Gain Curve & Read Noise

1) Running Difference Images

For each itime the first image was discarded, and a difference image was formed by subtracting two consecutive images. Iterstat was run on the difference image; the resultant mean was squared and multiplied by 0.5 (becuase of the root 2 times higher noise in the difference image), and plotted against the mean counts in the first good image.

A linear fit was computed using iraf's polyfit routine, fit to the (5, 10, 15, 20, 25) second itime data. Residuals to the fit are also plotted. The 3 second itime have much higher residuals than expected. The fit gives:

Gain = 4.9 e/ADU

Read Noise = 78 e

I realized later that the drift correction actually affects the mean counts that the sigma-squared should be plotted against, in this case moving the points to lower x-values. Here's the plot and fit, which really doesn't change any conclusions for the gain and read noise:

2) Images at Each Itime Median Combined

The first image was discarded, and the remaining images were imcombined, generating an average image and a sigma frame. The square of the mean from the sigma frame is plotted against the mean from the average frame. The result is not really any different from the running difference method. The fit is to the (5, 10, 15, 20, 25) second itime data. The fit gives:

Gain = 5.1 e/ADU

Read Noise = 71 e

Conclusion: Gain & Read Determination

The numbers from the running difference method are probably better, as they use more data for the fit. So I'd quote a gain of 4.9 e/ADU for this array at 1 V bias. I don't know why we got 75 +/- 5 e of read noise for this data set. We should check it again, once we get a chance to test the new A/D filters.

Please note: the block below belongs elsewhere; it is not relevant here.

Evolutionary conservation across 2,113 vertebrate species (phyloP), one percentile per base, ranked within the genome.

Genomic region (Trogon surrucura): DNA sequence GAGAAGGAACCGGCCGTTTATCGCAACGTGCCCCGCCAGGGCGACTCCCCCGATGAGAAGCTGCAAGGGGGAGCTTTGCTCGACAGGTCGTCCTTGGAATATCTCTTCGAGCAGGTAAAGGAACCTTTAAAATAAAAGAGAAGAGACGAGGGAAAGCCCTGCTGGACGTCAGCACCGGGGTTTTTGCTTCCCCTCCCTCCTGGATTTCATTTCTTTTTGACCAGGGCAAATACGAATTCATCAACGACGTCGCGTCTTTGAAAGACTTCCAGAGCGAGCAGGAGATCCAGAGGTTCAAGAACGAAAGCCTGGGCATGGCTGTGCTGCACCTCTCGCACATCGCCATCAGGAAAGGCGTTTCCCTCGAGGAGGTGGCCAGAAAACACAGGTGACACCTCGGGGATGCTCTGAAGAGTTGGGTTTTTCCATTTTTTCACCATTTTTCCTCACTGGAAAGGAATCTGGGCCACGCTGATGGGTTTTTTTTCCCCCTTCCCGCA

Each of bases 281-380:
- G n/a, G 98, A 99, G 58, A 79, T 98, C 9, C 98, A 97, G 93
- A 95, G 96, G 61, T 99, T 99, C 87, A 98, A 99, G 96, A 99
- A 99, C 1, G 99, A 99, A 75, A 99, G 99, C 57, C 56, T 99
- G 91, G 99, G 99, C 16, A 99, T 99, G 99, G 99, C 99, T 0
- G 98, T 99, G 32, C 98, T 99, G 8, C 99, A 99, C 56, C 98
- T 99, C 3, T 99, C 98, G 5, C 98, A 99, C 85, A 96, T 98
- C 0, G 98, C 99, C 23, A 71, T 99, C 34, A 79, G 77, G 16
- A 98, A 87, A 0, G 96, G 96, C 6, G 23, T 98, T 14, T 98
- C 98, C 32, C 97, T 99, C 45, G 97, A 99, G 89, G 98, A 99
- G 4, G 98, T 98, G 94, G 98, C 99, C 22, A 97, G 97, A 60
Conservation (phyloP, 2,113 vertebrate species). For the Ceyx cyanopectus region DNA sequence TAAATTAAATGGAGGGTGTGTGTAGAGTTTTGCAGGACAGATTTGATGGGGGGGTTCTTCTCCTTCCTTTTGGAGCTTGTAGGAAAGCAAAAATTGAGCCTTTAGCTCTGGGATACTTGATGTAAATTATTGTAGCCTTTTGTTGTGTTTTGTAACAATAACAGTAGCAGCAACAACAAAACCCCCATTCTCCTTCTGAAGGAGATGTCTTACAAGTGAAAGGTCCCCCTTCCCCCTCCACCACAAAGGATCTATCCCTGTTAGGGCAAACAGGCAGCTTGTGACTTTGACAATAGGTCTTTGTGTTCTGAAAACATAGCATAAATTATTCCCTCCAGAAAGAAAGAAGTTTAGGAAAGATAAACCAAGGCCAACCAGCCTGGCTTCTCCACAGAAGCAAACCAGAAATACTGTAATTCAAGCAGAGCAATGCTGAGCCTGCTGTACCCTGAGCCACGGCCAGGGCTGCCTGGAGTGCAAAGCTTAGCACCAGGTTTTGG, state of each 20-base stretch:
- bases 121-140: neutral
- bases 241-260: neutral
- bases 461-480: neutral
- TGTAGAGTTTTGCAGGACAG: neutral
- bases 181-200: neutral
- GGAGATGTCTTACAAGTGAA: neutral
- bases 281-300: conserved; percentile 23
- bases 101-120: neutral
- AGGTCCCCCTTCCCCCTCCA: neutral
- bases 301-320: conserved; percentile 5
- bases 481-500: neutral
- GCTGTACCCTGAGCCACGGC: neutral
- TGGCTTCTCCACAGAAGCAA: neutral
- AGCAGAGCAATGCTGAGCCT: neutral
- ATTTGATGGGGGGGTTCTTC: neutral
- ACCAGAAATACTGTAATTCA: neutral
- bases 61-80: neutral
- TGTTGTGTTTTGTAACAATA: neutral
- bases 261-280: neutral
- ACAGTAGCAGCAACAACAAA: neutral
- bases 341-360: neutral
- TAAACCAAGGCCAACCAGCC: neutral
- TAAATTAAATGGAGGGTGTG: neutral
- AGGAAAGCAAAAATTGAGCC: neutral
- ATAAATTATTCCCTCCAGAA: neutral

Linearity Curves

ADU rate vs. Time of Acquisition

The mean count rate for each image at each itime (5 to 60 seconds, excluding 3 second references) is plotted against the time of acquisition. Also plotted, in green is the 4th order polynomial fit to the drift in the 3 second references.

The blue curve is the fit shifted downards, to match the 20 second itime data, which is coincident with the minimum in the fit to the 3 second data. Additionally, the fit has been shifted downwards in the blue and purple curves, to show that the rate of change in the 35 and 45 second itime data matches the slope of the fit.

ADU rate vs. ADU

This ones confusing. The red curve shows the data rate vs. counts for every image at each itime. The points for each itime are generally vertical, showing the drift seen in the previous plot.

The green curve shows what happens to the rate curve after applying the drift correction implied by the reference data (see the previous plot). It actually looks less flat.

For the uncorrected data, over the 10,000 to 30,000 ADU data range the data varies by ~0.5%; if we include the 5 second itime data at 4,000 ADU, the rate curve varies by ~1.3%.

For the drift corrected data, over the 10,000 to 30,000 ADU data range the data varies by ~1%; if we include the 5 second itime data at 4,000 ADU, the rate curve varies by 1.5%.

Any ideas why this doesn't look better?

Similarly to the gain curve plot, I realized that the rate curve corrected for drift should have the points shifted both in the rate value and the correspoinding mean value, ie parallel to both axes. The addition of the shift along the x-axis mean values steepens the curve, but not enough to change anything concluded from the plot above. Here's the new plot: